When German companies transfer personal data to companies outside the EU then they have to fulfill the stringent requirements of the Federal Data Protection Act. Therefore, in order to ensure a permissible data transfer they must regularly take measures in order to ensure an adequate data protection level by the recipient. The application of the Safe Harborprinciples is one of these measures.
The supervisory authorities responsible for data protection have now stated new requirements for the transfer of personal data, which have quite substantial consequences for those companies doing business in Germany which send data to the USA. Therefore, these companies must be prepared for the fact that the transfer of data on the basis of the Safe Harbor Agreement is only permissible now under stricter requirements – and that the data protection supervisory authority will examine these strict requirements thoroughly.
Safe Harbor Agreement as a Permit for Data Transfer into the USA
Generally the USA do not provide a sufficient level of protection for processing and transferring personal data from Europe. The transfer of personal data from Europe to third countries without an adequate level of data protection is only permissible if it is ensured that an adequate protection regarding the transferred data is ensured. Also, keeping data available for a request from the USA is considered to be a data transfer to a third country without an adequate level of data protection.
New Requirements by the Data Protection Supervisory Authority
Now companies must prepare for stricter requirements. The joint panel of the highest supervisory authority for data protection in the private industry – the so called Düsseldorfer Kreis –recently passed an important resolution regarding the transfer of data according to the Safe Harbor principles3. By way of this resolution the supervisory authorities set stricter requirements than previously for the cross-border transfer of data under the Safe Harbor Agreement. German supervisory authorities generally act on the basis of the resolutions of the Düsseldorfer Kreis – hence, companies are well-advised to heed and implement this resolution.
Companies doing business in Germany which transfer data to the USA on the basis of the Safe Harbor are well advised to quickly implement the requirements by the supervisory authorities for data protection. A violation of the Federal Data Protection Act’s regulations can lead to fines of up to 300,000 Euro, disgorgement of profits, claims for damages and substantial damage to reputation. Particularly severe violations of the Federal Data Protection Act are punishable by imprisonment of up to two years or fines.
As a rule, the individual supervisory authorities for data protection largely align themselves in accordance with the requirements of the Düsseldorfer Kreis. By way of its resolution the data transfer on the basis of the Safe Harbor Agreement is – in the future – only possible under stricter requirements than hitherto. In its paper the Düsseldorfer Kreis has established the following requirements:
- Safe Harbor certifications which are more than seven years old will generally no longer be considered valid.
- The company exporting data to the USA must receive proof from the data recipient how the importing US company is fulfilling its information obligation vis-à-vis the persons affected by the data processing. This is also important so that the data importer in the USA can pass on the information to the person affected by the transfer.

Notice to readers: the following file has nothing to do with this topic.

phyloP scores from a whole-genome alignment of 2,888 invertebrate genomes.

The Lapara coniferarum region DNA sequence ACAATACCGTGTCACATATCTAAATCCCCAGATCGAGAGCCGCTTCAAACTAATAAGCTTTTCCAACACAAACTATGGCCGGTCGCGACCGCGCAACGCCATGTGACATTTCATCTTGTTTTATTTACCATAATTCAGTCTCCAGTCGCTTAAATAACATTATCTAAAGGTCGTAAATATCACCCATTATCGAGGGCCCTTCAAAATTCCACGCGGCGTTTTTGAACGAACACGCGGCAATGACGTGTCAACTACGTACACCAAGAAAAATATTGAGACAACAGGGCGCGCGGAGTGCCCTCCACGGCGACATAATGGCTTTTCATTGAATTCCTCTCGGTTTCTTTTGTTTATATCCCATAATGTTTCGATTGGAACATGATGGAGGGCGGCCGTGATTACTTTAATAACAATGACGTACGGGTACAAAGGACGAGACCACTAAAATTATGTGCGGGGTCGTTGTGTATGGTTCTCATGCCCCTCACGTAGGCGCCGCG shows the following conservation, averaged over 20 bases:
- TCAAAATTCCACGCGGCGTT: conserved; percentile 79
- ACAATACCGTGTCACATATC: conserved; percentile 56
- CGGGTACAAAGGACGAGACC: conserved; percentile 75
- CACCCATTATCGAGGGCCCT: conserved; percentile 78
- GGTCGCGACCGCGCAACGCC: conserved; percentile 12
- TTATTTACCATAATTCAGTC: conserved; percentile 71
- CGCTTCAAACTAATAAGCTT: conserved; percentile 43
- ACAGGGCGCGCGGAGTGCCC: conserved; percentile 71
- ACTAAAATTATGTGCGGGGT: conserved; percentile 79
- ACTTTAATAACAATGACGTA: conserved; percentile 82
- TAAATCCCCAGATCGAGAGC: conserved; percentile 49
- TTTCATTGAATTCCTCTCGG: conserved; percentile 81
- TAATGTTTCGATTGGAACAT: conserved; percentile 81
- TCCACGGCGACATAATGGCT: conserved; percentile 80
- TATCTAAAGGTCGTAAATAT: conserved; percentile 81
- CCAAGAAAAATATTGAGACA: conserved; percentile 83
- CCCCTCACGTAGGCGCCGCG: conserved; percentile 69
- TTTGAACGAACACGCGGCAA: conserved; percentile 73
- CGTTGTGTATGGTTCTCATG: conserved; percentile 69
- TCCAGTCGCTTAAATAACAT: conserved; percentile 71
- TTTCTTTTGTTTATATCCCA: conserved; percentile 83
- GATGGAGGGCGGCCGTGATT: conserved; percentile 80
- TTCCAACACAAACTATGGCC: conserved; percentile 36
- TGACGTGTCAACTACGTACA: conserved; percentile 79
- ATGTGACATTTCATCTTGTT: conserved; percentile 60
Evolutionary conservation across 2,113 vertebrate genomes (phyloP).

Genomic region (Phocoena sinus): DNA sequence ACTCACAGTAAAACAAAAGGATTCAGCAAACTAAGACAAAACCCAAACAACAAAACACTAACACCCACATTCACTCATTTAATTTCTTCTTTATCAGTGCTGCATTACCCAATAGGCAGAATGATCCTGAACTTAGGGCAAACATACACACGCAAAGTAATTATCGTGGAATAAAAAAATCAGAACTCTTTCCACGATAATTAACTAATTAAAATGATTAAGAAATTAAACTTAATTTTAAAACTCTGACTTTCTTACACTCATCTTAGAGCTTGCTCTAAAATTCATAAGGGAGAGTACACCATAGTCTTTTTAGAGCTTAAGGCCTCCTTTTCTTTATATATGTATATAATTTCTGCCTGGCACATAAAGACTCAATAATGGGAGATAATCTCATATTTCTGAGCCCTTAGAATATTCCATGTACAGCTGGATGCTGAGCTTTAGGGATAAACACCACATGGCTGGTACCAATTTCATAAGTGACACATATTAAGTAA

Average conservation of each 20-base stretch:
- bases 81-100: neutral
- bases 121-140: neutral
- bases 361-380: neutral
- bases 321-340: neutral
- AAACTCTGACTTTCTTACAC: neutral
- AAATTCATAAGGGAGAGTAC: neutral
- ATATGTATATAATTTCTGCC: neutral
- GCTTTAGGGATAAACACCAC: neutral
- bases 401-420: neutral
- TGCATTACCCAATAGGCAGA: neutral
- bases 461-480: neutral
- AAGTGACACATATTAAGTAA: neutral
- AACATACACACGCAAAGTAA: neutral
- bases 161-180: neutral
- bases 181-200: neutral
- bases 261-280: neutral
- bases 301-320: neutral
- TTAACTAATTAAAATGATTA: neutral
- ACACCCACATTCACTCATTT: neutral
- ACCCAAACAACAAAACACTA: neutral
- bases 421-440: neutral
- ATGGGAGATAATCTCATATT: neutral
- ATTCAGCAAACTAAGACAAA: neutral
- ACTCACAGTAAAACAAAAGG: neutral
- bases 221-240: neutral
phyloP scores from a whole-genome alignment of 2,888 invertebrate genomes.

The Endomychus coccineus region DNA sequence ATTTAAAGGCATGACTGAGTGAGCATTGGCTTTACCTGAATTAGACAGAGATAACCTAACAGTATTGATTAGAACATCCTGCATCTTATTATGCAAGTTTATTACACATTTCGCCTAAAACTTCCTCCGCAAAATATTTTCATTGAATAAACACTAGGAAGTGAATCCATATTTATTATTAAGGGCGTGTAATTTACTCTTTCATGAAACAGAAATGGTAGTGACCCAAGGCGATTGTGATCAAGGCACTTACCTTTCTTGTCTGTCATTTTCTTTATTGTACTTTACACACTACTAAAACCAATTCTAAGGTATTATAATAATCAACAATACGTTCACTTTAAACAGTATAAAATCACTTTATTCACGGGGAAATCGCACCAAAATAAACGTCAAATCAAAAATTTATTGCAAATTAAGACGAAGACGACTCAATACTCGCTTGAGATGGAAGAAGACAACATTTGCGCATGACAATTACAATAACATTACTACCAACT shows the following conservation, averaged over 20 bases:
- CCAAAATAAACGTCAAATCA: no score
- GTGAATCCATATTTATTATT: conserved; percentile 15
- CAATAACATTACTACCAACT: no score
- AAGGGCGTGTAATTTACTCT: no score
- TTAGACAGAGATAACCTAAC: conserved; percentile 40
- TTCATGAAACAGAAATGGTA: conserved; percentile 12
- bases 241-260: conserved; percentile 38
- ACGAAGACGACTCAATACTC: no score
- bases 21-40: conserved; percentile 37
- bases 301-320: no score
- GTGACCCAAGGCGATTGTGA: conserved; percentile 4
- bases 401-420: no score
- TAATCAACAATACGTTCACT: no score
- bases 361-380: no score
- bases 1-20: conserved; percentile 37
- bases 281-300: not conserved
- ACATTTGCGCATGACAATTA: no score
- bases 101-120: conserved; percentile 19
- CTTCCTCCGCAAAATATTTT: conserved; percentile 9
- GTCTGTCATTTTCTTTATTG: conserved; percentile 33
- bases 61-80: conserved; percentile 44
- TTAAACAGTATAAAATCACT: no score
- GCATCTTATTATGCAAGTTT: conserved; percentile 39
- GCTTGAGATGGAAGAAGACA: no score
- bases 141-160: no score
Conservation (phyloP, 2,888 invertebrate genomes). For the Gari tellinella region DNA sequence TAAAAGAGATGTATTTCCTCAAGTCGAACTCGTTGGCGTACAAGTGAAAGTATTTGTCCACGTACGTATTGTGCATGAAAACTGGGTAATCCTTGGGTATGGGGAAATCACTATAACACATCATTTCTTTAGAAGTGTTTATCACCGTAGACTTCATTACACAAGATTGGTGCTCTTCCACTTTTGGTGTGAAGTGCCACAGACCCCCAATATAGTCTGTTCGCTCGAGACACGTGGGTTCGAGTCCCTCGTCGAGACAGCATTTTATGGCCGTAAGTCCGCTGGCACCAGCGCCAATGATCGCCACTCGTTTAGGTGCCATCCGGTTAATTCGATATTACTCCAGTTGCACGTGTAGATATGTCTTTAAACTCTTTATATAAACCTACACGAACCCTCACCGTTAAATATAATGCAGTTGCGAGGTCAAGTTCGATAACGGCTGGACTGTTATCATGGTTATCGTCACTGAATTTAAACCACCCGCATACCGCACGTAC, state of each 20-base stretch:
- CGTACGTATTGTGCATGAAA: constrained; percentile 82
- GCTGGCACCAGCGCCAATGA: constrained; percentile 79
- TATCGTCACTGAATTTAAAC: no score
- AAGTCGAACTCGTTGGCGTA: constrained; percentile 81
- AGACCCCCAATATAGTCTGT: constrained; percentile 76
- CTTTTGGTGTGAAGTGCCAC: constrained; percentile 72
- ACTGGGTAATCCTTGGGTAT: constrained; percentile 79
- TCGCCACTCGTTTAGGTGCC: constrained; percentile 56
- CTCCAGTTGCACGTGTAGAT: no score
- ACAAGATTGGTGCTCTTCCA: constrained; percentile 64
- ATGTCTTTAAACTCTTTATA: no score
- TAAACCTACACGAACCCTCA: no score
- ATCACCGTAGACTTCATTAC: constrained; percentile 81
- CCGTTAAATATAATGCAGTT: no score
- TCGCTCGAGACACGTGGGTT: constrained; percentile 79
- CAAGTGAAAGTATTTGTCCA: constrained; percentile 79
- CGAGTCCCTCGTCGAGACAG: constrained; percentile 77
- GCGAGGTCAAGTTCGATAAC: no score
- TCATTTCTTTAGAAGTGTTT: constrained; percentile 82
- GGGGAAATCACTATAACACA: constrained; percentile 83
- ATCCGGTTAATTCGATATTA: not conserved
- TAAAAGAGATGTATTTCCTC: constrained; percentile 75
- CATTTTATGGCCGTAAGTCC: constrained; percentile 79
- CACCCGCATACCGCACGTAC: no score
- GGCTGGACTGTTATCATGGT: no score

- Companies exporting data must document an examination of such minimal criteria and provide this to the supervisory authority upon request.
Consequences of the stricter supervisory practice
As a result, German companies transferring personal data based upon the Safe Harbor Agreement to the USA are thereby obligated to verify the adherence to the Safe Harbor principles by their contractual partners. If such verification is not possible then the supervisory authorities recommend ensuring the appropriate data protection level by other means, in particular by using EU standard contractual terms to transfer data.
Companies, which transfer personal data to US companies based upon the Safe Harbor Agreement must allow for the supervisory authorities’ changed practice if they want to avoid fines, damage to reputation and possible claims for damages by the affected persons.
German data exporters should approach their contractual partners immediately and demand respective proof as required by the competent supervisory authorities. This proof should be diligently archived in order to be able to provide it to the supervisory authorities upon request.
2. Draft Agreements
When drafting future agreements for the transfer of data based upon the Safe Harbor Agreement German data transferors should be even more diligent in obligating their contractual partners in the USA to abide by the Safe Harbor principles, e.g. by setting up contractual fines when violating data protection principles. Furthermore, it is advisable to agree upon control rights by the data transferor.
3. Informing Affected Persons
Additionally, clauses are advisable according to which US contractual partners must regularly throughout the contractual relation prove current certifications and continuously provide proof of how the US company is fulfilling its information obligation vis-à-vis the persons affected by the data processing